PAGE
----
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Translating statements (discrete math)

  1. Oct 5, 2015 #1
    1. The problem statement, all variables and given/known data
    Let:
    P(x) = "x is a clear explanation"
    Q(x) = "x is satisfactory"
    R(x) = "x is an excuse"
    x be the domain of all English texts

    Translate:
    1. Some excuses are unsatisfactory
    2. All clear explanations are satisfactory

    2. Relevant equations
    ∃ for "some"

    3. The attempt at a solution
    (1) ∃x(R(x) → ~Q(x))

    I don't understand why this is not the correct translation.
    The answer is ∃x(R(x) ∨ ~Q(x)), and I understand that the truth tables for these two are not equivalent, but when I read my answer, it makes sense: "There exists an x such that if x is an excuse, then x is unsatisfactory."I tried reasoning that there is no "If..then" which is why AND was used instead, but for problem (2), the answer is ∀x(P(x)→Q(x)) even when the statement doesn't contain at "If...then".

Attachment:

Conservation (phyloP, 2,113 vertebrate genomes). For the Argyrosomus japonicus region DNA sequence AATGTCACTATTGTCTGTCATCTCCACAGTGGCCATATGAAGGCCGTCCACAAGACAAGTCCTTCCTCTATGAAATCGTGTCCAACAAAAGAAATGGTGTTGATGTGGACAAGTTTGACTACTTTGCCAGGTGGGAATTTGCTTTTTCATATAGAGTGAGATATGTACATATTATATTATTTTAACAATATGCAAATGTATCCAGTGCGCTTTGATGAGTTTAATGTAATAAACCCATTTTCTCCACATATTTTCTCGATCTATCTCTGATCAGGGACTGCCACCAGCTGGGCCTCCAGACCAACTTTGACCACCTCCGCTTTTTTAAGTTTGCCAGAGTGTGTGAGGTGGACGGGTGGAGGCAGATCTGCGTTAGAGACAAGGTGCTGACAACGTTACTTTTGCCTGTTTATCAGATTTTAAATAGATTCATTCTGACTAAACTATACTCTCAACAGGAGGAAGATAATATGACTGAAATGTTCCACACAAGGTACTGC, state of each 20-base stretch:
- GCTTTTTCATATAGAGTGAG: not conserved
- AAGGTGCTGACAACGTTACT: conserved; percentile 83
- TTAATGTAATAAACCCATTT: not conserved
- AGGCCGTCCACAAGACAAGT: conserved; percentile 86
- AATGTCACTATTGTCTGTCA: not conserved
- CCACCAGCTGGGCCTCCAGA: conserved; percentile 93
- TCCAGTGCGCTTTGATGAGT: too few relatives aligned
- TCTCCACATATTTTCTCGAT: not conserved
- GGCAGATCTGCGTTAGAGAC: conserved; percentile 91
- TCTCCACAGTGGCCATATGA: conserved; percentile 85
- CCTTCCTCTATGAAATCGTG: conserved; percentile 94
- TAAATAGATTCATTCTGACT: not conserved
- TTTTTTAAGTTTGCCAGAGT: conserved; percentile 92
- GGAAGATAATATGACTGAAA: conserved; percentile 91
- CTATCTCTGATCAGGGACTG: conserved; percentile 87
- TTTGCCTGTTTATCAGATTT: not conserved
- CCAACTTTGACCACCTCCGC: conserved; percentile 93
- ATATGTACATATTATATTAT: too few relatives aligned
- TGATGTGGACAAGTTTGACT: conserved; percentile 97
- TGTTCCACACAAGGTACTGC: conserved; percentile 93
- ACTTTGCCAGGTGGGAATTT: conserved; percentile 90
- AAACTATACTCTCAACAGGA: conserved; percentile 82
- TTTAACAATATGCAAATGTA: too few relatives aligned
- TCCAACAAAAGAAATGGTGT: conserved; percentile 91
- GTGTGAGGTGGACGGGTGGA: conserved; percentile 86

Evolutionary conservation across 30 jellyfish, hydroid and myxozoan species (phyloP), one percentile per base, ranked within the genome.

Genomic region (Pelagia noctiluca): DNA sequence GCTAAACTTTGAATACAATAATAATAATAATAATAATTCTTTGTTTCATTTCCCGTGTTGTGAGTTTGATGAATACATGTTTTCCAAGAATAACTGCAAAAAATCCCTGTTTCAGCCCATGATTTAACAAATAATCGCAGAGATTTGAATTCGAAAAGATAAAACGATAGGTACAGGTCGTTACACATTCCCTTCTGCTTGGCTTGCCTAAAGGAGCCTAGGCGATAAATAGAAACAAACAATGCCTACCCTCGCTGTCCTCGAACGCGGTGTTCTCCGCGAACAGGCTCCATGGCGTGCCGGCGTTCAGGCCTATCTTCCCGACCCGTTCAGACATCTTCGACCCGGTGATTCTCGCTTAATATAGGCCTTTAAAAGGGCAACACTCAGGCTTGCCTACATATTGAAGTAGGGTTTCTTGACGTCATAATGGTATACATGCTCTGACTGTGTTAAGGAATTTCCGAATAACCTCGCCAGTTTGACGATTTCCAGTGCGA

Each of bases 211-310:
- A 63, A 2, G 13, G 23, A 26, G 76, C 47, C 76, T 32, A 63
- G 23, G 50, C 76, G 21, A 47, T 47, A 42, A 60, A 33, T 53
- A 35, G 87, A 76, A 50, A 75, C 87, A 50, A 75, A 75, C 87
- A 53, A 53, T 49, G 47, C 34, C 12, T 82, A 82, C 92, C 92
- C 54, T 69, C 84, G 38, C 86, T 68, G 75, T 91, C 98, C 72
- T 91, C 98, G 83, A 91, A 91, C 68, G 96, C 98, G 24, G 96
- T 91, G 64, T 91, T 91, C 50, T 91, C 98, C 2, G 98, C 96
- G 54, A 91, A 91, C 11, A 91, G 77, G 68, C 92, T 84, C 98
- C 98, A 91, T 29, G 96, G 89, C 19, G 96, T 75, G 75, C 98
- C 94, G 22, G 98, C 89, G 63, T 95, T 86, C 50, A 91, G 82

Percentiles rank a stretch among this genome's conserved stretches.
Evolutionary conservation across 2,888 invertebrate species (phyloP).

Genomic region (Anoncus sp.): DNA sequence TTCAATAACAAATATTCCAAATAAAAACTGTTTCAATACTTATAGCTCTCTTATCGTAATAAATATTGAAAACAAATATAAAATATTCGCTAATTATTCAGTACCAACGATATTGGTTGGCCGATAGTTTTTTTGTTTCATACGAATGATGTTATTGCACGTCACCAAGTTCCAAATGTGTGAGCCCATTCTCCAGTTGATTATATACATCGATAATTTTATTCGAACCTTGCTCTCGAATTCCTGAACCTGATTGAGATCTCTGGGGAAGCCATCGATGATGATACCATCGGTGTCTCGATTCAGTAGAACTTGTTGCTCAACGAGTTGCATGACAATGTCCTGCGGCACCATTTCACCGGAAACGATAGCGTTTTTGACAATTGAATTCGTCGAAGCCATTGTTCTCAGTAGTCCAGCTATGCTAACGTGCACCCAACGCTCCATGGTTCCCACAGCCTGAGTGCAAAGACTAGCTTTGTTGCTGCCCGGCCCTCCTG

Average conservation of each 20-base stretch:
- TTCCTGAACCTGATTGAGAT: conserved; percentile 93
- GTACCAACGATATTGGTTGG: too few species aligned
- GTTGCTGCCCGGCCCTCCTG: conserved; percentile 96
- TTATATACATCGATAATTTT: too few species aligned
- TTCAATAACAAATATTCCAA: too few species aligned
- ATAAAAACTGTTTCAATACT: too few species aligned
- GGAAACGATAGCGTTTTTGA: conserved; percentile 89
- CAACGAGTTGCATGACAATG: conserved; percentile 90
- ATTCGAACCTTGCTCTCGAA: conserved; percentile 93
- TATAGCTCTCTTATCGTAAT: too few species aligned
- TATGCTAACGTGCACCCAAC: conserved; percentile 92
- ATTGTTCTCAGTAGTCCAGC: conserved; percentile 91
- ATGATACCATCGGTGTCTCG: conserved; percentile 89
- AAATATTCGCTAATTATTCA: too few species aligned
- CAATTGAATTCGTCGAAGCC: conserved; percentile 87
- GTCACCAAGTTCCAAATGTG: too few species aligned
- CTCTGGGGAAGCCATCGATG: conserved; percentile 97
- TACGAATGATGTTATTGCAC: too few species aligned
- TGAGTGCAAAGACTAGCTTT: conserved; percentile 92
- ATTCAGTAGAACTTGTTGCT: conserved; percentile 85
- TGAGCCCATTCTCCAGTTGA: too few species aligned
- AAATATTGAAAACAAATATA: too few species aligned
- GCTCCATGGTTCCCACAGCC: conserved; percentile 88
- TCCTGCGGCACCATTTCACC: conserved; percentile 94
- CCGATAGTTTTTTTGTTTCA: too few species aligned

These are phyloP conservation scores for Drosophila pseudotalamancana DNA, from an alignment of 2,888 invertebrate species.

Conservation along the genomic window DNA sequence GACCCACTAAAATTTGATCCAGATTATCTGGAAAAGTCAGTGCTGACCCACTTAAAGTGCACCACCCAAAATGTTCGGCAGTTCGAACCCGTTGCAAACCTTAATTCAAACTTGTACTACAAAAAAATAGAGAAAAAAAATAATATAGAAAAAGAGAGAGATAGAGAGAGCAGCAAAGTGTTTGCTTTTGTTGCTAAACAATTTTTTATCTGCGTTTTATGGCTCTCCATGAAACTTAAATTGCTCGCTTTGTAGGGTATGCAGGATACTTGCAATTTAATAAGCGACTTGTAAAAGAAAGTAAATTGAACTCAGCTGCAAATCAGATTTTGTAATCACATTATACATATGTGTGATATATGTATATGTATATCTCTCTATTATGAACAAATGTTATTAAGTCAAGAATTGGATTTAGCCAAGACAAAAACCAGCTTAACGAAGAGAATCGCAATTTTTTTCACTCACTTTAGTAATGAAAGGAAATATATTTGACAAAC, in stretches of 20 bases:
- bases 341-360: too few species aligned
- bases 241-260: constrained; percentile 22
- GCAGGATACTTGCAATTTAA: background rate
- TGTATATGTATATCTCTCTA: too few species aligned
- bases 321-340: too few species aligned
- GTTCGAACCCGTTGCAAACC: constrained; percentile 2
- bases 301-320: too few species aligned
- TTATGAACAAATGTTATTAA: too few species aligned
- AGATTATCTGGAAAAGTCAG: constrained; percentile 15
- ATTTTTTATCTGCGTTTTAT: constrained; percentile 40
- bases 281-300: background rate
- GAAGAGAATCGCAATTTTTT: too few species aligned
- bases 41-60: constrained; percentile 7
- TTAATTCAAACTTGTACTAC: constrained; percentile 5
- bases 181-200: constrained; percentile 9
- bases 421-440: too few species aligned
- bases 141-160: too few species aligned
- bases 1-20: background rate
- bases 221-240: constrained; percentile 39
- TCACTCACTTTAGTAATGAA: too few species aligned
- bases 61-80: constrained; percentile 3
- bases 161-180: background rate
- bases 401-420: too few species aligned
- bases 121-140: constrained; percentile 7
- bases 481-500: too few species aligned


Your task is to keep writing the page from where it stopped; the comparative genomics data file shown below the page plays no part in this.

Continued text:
2. jcsd
  3. Oct 6, 2015 #2

    andrewkirk

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    The book answer you have quoted is definitely wrong. It is true as long as there is one or more excuse, even if all excuses are satisfactory. So it doesn't match the statement.

    I would translate the phrase as ##\exists x(R(x)\wedge\neg Q(x))##, which is different from both. However it would be the same as the book answer if they accidentally typeset an OR (##\vee##) instead of an AND (##\wedge##).

    Your translation doesn't work because it is true as long as there is some x that is not an excuse, even if all x that are excuses are satisfactory. For instance if a = 'I like chocolate' then ##R(a)\to\neg Q(a)## is vacuously true because the antecedent (the item before the arrow) is false. 'I like chocolate' is not an excuse.
     
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